A group of learners from our local school join us for the day. We spend the morning driving and walking around, watching animals, and discussing how to make dreams become a reality. They then decided to help us offload a delivery of 2,000 metal Y-posts, 9.8 tonnes in weight. We got it all done in 1hr 20min - a valuable lesson in the importance of hard work.

September 2012
Disaster struck on Friday 13th July. Freak weather, never seen before in 70 years, brings down 35km of our perimeter fence. Part of our successful attitude is "facing reality" and "never give up". We get it back up, initially in just four days. In September, Atlas Copco generously donate a rock drill to help us further strengthen the fence in preparation for cheetah reintroduction. Read more by clicking here.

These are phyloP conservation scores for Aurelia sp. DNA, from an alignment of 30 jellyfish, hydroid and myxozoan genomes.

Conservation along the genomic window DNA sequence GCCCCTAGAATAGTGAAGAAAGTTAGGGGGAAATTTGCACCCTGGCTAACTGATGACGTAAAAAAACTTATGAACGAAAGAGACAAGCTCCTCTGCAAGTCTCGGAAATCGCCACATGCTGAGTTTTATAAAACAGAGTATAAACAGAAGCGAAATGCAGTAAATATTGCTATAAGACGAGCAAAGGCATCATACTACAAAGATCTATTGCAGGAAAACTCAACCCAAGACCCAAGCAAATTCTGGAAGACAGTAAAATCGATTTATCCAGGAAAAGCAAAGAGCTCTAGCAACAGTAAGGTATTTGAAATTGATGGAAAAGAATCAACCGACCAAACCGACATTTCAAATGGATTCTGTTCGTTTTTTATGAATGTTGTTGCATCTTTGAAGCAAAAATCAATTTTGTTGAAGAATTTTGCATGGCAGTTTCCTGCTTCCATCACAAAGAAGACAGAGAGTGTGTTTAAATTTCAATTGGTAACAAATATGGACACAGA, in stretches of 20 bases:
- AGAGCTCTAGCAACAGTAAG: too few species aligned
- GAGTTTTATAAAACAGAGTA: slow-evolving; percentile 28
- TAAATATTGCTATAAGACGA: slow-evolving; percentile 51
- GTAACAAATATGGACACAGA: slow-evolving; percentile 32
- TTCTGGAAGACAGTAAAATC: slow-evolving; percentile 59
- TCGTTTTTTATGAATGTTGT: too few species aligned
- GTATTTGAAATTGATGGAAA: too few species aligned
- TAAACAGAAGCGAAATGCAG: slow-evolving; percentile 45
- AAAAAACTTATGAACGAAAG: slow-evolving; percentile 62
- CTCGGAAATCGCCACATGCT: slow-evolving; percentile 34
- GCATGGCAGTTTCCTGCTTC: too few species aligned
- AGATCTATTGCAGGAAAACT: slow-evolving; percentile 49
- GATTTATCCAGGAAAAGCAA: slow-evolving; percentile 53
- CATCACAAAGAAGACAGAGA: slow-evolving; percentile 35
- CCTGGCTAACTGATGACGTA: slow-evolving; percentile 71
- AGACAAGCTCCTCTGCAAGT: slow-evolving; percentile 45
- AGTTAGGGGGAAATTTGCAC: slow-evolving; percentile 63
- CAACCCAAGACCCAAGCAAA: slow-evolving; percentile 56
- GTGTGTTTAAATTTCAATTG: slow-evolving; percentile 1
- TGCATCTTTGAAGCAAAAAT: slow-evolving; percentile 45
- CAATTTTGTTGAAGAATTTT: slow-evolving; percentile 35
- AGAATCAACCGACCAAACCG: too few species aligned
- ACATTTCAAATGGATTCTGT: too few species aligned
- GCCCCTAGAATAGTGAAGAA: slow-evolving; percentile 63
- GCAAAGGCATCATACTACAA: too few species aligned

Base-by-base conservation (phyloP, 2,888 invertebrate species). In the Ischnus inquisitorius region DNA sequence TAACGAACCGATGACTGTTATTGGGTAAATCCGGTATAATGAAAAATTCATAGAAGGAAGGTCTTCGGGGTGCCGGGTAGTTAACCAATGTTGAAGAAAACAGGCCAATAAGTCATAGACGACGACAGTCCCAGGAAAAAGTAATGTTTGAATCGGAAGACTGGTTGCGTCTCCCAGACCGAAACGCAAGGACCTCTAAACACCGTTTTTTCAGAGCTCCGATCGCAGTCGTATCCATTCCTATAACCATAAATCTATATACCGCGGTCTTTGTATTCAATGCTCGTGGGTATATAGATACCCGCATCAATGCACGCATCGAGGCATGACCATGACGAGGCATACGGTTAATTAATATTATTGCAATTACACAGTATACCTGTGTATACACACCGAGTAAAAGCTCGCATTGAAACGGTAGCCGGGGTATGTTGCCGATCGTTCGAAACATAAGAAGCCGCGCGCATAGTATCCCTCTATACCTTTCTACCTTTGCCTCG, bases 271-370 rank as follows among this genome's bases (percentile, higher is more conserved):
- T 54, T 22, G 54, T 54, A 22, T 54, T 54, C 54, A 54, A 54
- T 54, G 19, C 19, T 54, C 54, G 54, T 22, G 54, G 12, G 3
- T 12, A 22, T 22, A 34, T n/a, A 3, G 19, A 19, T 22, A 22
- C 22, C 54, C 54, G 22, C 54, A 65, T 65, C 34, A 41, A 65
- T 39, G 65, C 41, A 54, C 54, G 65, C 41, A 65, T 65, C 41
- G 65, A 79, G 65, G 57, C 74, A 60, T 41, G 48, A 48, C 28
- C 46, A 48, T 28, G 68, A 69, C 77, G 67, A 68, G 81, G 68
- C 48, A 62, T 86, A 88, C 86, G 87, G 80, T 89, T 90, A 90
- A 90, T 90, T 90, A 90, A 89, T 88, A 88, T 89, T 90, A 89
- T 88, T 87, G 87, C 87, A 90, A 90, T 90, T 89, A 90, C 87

July 2012
Three Cape clawless otters are seen sunbathing and playing together on the riverbank at our main homestead. An amazing sighting of such an elusive species.

February 2012
We are delighted to announce the birth of two more Cape mountain zebra foals, (now four in total). Other recent additions include 15 black wildebeest babies and 12 blue wildebeest babies, all doing well.

New team members get extra training at Komsberg. Wendy comments: "I have been shocked by the vastness, despite prior warning that it is a big place." Rachel adds: "The dedication and determination of the team needed at Komsberg is inspirational and matches the huge wilderness. Being here has given me even clearer goals about the attitude that is required to achieve what is necessary. I am not prepared to do less than my best."